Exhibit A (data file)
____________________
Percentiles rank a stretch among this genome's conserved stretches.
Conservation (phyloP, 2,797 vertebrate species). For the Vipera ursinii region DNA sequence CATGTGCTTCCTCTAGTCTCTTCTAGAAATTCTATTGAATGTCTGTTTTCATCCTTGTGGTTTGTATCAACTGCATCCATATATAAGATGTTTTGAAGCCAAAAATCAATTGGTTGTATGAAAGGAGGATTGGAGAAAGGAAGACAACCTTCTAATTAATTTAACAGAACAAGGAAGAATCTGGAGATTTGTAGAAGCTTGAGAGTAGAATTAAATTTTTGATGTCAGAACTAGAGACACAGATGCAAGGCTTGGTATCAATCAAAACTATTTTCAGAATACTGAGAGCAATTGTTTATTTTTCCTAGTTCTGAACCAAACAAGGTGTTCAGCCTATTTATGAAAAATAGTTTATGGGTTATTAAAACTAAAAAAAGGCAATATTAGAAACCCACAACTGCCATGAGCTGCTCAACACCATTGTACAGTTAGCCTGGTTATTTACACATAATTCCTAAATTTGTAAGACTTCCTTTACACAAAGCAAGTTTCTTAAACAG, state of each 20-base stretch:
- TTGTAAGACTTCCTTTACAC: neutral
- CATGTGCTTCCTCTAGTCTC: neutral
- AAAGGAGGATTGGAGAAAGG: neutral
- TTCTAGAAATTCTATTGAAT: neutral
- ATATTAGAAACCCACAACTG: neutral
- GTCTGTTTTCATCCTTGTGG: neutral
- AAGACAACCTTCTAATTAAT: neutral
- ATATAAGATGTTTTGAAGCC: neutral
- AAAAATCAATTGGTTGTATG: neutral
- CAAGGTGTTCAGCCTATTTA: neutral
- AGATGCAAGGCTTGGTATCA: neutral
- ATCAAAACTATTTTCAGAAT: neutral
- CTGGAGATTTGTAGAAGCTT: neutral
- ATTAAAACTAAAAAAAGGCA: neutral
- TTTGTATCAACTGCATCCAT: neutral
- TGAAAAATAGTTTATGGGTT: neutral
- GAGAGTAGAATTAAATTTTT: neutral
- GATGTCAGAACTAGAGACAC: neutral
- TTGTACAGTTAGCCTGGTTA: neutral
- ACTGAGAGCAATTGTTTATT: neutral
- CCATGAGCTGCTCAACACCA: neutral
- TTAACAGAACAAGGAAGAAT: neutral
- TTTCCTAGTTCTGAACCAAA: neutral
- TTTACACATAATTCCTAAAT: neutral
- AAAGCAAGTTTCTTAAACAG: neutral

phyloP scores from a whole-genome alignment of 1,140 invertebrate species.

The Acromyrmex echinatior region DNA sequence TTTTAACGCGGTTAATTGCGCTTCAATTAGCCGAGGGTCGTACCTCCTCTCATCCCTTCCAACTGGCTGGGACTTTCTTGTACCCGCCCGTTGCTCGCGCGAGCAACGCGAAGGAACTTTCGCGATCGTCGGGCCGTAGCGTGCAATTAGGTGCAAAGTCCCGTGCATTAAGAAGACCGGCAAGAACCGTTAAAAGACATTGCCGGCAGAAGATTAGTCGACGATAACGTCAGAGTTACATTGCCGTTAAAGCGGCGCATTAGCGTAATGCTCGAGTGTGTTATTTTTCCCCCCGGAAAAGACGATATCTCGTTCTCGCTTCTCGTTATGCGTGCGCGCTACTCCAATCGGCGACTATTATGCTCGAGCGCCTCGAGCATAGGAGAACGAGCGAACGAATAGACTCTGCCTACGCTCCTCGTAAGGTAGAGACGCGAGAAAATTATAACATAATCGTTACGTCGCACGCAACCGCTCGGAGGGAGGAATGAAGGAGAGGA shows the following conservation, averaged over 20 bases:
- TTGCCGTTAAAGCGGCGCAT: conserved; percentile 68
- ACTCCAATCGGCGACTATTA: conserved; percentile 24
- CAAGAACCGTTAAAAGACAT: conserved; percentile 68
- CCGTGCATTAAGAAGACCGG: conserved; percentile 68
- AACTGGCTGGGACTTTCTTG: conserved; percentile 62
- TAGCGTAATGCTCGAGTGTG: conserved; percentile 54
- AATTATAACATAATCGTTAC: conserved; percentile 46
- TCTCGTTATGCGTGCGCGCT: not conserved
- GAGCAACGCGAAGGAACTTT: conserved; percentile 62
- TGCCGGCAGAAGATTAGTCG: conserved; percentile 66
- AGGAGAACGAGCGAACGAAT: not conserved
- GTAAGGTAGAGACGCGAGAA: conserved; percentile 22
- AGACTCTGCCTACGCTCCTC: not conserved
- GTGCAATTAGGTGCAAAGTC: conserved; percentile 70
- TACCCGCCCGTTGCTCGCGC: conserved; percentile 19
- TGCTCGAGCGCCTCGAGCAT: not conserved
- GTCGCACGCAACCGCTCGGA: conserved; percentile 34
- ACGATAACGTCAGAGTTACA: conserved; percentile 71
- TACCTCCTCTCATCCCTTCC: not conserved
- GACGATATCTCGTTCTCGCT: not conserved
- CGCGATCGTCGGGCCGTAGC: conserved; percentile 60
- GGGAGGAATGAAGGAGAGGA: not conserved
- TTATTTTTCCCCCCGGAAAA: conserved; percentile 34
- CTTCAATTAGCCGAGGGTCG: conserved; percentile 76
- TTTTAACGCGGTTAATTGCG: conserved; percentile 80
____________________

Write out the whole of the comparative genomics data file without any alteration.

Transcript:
Percentiles rank a stretch among this genome's conserved stretches.
Conservation (phyloP, 2,797 vertebrate species). For the Vipera ursinii region DNA sequence CATGTGCTTCCTCTAGTCTCTTCTAGAAATTCTATTGAATGTCTGTTTTCATCCTTGTGGTTTGTATCAACTGCATCCATATATAAGATGTTTTGAAGCCAAAAATCAATTGGTTGTATGAAAGGAGGATTGGAGAAAGGAAGACAACCTTCTAATTAATTTAACAGAACAAGGAAGAATCTGGAGATTTGTAGAAGCTTGAGAGTAGAATTAAATTTTTGATGTCAGAACTAGAGACACAGATGCAAGGCTTGGTATCAATCAAAACTATTTTCAGAATACTGAGAGCAATTGTTTATTTTTCCTAGTTCTGAACCAAACAAGGTGTTCAGCCTATTTATGAAAAATAGTTTATGGGTTATTAAAACTAAAAAAAGGCAATATTAGAAACCCACAACTGCCATGAGCTGCTCAACACCATTGTACAGTTAGCCTGGTTATTTACACATAATTCCTAAATTTGTAAGACTTCCTTTACACAAAGCAAGTTTCTTAAACAG, state of each 20-base stretch:
- TTGTAAGACTTCCTTTACAC: neutral
- CATGTGCTTCCTCTAGTCTC: neutral
- AAAGGAGGATTGGAGAAAGG: neutral
- TTCTAGAAATTCTATTGAAT: neutral
- ATATTAGAAACCCACAACTG: neutral
- GTCTGTTTTCATCCTTGTGG: neutral
- AAGACAACCTTCTAATTAAT: neutral
- ATATAAGATGTTTTGAAGCC: neutral
- AAAAATCAATTGGTTGTATG: neutral
- CAAGGTGTTCAGCCTATTTA: neutral
- AGATGCAAGGCTTGGTATCA: neutral
- ATCAAAACTATTTTCAGAAT: neutral
- CTGGAGATTTGTAGAAGCTT: neutral
- ATTAAAACTAAAAAAAGGCA: neutral
- TTTGTATCAACTGCATCCAT: neutral
- TGAAAAATAGTTTATGGGTT: neutral
- GAGAGTAGAATTAAATTTTT: neutral
- GATGTCAGAACTAGAGACAC: neutral
- TTGTACAGTTAGCCTGGTTA: neutral
- ACTGAGAGCAATTGTTTATT: neutral
- CCATGAGCTGCTCAACACCA: neutral
- TTAACAGAACAAGGAAGAAT: neutral
- TTTCCTAGTTCTGAACCAAA: neutral
- TTTACACATAATTCCTAAAT: neutral
- AAAGCAAGTTTCTTAAACAG: neutral

phyloP scores from a whole-genome alignment of 1,140 invertebrate species.

The Acromyrmex echinatior region DNA sequence TTTTAACGCGGTTAATTGCGCTTCAATTAGCCGAGGGTCGTACCTCCTCTCATCCCTTCCAACTGGCTGGGACTTTCTTGTACCCGCCCGTTGCTCGCGCGAGCAACGCGAAGGAACTTTCGCGATCGTCGGGCCGTAGCGTGCAATTAGGTGCAAAGTCCCGTGCATTAAGAAGACCGGCAAGAACCGTTAAAAGACATTGCCGGCAGAAGATTAGTCGACGATAACGTCAGAGTTACATTGCCGTTAAAGCGGCGCATTAGCGTAATGCTCGAGTGTGTTATTTTTCCCCCCGGAAAAGACGATATCTCGTTCTCGCTTCTCGTTATGCGTGCGCGCTACTCCAATCGGCGACTATTATGCTCGAGCGCCTCGAGCATAGGAGAACGAGCGAACGAATAGACTCTGCCTACGCTCCTCGTAAGGTAGAGACGCGAGAAAATTATAACATAATCGTTACGTCGCACGCAACCGCTCGGAGGGAGGAATGAAGGAGAGGA shows the following conservation, averaged over 20 bases:
- TTGCCGTTAAAGCGGCGCAT: conserved; percentile 68
- ACTCCAATCGGCGACTATTA: conserved; percentile 24
- CAAGAACCGTTAAAAGACAT: conserved; percentile 68
- CCGTGCATTAAGAAGACCGG: conserved; percentile 68
- AACTGGCTGGGACTTTCTTG: conserved; percentile 62
- TAGCGTAATGCTCGAGTGTG: conserved; percentile 54
- AATTATAACATAATCGTTAC: conserved; percentile 46
- TCTCGTTATGCGTGCGCGCT: not conserved
- GAGCAACGCGAAGGAACTTT: conserved; percentile 62
- TGCCGGCAGAAGATTAGTCG: conserved; percentile 66
- AGGAGAACGAGCGAACGAAT: not conserved
- GTAAGGTAGAGACGCGAGAA: conserved; percentile 22
- AGACTCTGCCTACGCTCCTC: not conserved
- GTGCAATTAGGTGCAAAGTC: conserved; percentile 70
- TACCCGCCCGTTGCTCGCGC: conserved; percentile 19
- TGCTCGAGCGCCTCGAGCAT: not conserved
- GTCGCACGCAACCGCTCGGA: conserved; percentile 34
- ACGATAACGTCAGAGTTACA: conserved; percentile 71
- TACCTCCTCTCATCCCTTCC: not conserved
- GACGATATCTCGTTCTCGCT: not conserved
- CGCGATCGTCGGGCCGTAGC: conserved; percentile 60
- GGGAGGAATGAAGGAGAGGA: not conserved
- TTATTTTTCCCCCCGGAAAA: conserved; percentile 34
- CTTCAATTAGCCGAGGGTCG: conserved; percentile 76
- TTTTAACGCGGTTAATTGCG: conserved; percentile 80